Best I can tell, the marine flatworms Paracatenula suggest a novel twist on symbiosis. Here, symbiotic bacteria do not just provide carbon compounds for their host but actually store them. And they do that also for energy.
Paracatenulas are small worms only a few millimeters long that live in nutrient-poor marine environments in the sandy bottoms of semitropical shallows. We considered here before. Notably, they lack both mouth and gut. They live entirely off the nutrients provided by bacteria they carry within a specialized organ called the trophosome. The bacteria make up about one half the worm's weight.
The bacteria of these worms possess abundant white sulfur granules, the source of which is the oxidation of reduced sulfur compounds, mainly H2S. This is how these chemoautotrophic bacteria obtain energy, which they use to fix CO2 to produce compounds such as amino acids, vitamins, and cofactors for the worms' biosynthesis.
By itself, this is not an unusual arrangement, as sulfur oxidation by symbiotic bacteria is used, for example, to supply nutrients to the giant tube worms and the clams found near the deep-sea hydrothermal vents, as well as to other gutless worms.
What appears to be unusual here is that the bacteria in the Paracatenulas store energy-rich compounds such as glycogen, polyhydroxyalkanoates (PHA), and the sugar trehalose. Appropriately, these bacteria have evolved a special mechanism to deliver such compounds to the host. Thus, the bacteria function in a manner akin to our liver (think glycogen as a storage form of glucose), something that is news to me. And, when it comes to storing energy, the bacteria act as batteries.
The as yet uncultivated bacteria of one Paracatenula species, P. cf. polyhymnia have been given the provisional name, Candidatus Riegeria santandreae (after the site where they were collected, the Sant'Andrea Bay of the Italian island of Elba. Incidentally, this has nothing to do with Napoleon having been exiled there). In a recent study, these alphaproteobacteria were shown to have a reduced genome, 1.34 MB (as compared with that of their phylogenetic cousins, which are over 4 Mb on size).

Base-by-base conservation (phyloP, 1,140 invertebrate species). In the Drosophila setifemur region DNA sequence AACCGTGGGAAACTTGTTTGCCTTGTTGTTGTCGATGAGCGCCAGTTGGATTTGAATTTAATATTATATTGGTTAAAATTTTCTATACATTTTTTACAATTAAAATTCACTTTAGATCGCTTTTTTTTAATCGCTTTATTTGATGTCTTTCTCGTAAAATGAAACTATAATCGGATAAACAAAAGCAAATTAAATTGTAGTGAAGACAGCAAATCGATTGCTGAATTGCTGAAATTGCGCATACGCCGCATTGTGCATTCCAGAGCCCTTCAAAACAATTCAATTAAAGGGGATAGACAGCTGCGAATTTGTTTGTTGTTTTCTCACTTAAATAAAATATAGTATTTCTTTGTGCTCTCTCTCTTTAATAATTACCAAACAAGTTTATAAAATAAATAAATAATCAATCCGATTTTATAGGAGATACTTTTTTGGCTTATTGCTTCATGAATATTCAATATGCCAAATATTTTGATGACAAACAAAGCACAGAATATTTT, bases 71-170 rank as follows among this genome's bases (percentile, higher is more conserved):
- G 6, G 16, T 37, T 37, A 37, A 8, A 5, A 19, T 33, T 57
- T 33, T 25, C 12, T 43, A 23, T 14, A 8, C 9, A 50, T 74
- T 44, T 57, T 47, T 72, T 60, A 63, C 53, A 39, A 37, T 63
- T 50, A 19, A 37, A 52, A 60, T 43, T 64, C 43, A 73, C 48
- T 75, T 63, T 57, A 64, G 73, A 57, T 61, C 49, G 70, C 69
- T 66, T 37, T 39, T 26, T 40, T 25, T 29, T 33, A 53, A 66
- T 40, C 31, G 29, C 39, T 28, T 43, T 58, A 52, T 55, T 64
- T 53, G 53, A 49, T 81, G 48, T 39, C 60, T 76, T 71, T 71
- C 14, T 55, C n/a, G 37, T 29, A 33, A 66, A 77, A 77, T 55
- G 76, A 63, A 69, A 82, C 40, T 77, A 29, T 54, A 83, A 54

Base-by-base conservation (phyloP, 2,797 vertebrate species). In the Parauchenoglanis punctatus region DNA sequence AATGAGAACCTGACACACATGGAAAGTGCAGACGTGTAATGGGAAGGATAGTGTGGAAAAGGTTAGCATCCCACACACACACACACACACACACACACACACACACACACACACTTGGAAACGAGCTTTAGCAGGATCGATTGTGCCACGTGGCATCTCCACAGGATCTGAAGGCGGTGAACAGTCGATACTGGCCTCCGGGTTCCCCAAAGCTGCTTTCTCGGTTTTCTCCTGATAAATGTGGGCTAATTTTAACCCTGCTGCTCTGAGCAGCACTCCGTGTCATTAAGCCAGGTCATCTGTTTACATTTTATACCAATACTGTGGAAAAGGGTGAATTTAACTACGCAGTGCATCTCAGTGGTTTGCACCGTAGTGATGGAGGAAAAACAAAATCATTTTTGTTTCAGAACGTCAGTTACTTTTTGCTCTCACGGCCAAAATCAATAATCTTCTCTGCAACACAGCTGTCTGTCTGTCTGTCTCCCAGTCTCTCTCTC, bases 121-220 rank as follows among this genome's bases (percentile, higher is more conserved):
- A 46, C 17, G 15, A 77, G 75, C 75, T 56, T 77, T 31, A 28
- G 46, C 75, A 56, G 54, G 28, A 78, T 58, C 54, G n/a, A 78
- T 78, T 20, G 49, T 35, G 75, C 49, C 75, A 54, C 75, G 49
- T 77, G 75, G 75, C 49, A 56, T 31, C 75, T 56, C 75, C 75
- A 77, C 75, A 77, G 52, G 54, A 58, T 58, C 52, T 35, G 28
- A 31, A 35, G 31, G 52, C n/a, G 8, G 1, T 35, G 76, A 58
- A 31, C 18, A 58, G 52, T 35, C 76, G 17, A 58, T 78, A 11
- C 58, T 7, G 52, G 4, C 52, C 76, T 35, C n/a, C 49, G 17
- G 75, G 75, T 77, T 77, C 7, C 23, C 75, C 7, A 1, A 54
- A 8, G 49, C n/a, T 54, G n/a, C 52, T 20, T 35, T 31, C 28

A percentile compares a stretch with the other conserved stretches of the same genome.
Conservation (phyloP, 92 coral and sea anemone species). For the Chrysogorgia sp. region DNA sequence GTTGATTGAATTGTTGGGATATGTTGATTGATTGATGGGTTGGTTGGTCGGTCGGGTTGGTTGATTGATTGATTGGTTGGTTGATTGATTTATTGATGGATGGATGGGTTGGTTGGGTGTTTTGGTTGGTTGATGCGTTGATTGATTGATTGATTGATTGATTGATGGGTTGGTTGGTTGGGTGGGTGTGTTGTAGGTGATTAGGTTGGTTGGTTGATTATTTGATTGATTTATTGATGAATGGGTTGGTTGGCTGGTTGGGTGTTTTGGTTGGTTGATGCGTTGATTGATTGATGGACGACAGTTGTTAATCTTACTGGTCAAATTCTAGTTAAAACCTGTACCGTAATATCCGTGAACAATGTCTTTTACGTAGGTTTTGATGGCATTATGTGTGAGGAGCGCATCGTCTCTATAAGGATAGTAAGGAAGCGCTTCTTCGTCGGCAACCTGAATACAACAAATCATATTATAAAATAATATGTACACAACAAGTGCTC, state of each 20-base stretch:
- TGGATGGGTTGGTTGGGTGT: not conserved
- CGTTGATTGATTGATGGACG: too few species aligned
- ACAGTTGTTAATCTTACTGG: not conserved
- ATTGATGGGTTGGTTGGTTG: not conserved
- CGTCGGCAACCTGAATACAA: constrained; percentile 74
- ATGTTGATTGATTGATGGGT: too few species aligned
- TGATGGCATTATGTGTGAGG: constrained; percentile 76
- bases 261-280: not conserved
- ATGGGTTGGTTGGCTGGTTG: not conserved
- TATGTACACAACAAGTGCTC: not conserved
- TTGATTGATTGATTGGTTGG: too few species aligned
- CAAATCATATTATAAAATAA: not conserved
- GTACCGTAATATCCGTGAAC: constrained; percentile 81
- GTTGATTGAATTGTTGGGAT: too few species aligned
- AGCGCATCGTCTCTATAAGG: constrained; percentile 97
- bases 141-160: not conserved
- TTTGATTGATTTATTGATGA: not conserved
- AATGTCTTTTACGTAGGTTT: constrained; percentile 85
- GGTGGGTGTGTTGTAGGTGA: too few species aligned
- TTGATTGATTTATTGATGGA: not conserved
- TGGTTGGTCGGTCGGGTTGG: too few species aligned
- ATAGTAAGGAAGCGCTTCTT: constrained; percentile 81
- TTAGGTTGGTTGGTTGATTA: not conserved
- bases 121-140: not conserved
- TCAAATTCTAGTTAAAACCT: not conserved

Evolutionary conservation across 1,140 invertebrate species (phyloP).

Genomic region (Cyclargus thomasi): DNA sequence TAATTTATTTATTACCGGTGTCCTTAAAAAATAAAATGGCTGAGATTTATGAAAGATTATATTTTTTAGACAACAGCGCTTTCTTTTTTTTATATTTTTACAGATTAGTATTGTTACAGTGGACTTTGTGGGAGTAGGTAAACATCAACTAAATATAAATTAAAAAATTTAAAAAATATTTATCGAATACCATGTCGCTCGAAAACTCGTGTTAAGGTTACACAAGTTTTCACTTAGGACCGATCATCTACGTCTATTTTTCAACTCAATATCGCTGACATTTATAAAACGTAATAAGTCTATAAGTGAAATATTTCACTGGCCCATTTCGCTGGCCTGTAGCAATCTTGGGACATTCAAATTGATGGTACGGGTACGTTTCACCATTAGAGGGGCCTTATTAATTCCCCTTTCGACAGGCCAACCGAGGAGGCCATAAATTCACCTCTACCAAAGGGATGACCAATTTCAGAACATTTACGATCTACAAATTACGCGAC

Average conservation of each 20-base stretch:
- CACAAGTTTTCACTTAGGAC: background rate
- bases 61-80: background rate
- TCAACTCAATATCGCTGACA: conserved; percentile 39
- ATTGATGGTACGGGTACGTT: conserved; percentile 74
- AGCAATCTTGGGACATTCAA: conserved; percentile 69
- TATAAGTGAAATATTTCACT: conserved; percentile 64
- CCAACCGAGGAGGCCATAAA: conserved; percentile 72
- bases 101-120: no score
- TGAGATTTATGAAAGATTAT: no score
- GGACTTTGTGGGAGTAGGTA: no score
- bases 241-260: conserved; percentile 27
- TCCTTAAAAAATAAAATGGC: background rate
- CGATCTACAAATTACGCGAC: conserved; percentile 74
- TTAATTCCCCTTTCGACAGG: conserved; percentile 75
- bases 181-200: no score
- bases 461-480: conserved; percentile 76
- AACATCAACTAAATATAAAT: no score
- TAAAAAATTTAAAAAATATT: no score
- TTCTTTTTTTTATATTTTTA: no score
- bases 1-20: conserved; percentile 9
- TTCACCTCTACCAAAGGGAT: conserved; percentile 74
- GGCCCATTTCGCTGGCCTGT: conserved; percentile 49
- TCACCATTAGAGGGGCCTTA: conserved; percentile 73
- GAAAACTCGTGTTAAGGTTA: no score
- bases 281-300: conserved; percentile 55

This detailed and highly sensitive genomic, transcriptomic, and proteomic analysis of single worms tells us that the genome of the symbiont, tiny as it may be, contains the genes for sulfur oxidation and carbon fixation, including the one for RuBisCO. These genes are highly expressed, meaning that these bacteria are very active in chemoautotrophy. The authors confirmed this by radioautography of sections of the worms exposed to radioactive precursors, where the radioactivity was confined to the symbionts. Other symbionts, such as those of hot vent clams, lack a complete TCA cycle whereas these possess the entire cycle, including its feeding (anaplerotic) pathways. Besides the sulfur granules, the symbionts have intracellular inclusions consisting of glycogen and PHA.
Paracatenulas have a problem in that their source of sulfur is in the lower sediment whereas oxygen is found higher up, close to the water column. The worms manage this by traversing the oxic and anoxic sediment layers. A somewhat inept analogy would be a duck feeding at a lake's bottom and coming up the surface for air.
How are nutrients transported from the symbiont to the host? Active transport across the bacterial membrane appears to be quite limited, so that's not the way. So how is it done? Lysis of the bacteria, which is seen in other symbioses, is also not used here, which is unsurprising as the worms lack lysozyme. So how is it done? The answer, it turns out, is that the bacteria make outer membrane vesicles (OMVs) that they eject, to be digested by the host. These vesicles carry a rich cargo of molecules, including the storage compounds. In thin sections, about half of the bacteria can be seen to have OMVs. Thus, this is an efficient mode to provide the host with its needed nutrients.
Paracatenulas are not the only chemosynthetic creatures in the Sant'Andrea Bay. Notable is another gutless animal, the oligochete Olavius algarvensis. In contrast, this is a host to no less than five bacterial symbionts, none with reduced genomes. The present paper gives a detailed comparative study of a number of other symbioses, including those in clams and the giant tube worms of the deep hydrothermal vents.
Reduced genome or not, these symbionts have the correct metabolic toolkit to do the job for their host. What is unique here is the ability of the symbiont to store energy and carbon, a skill that is usually relegated to the host.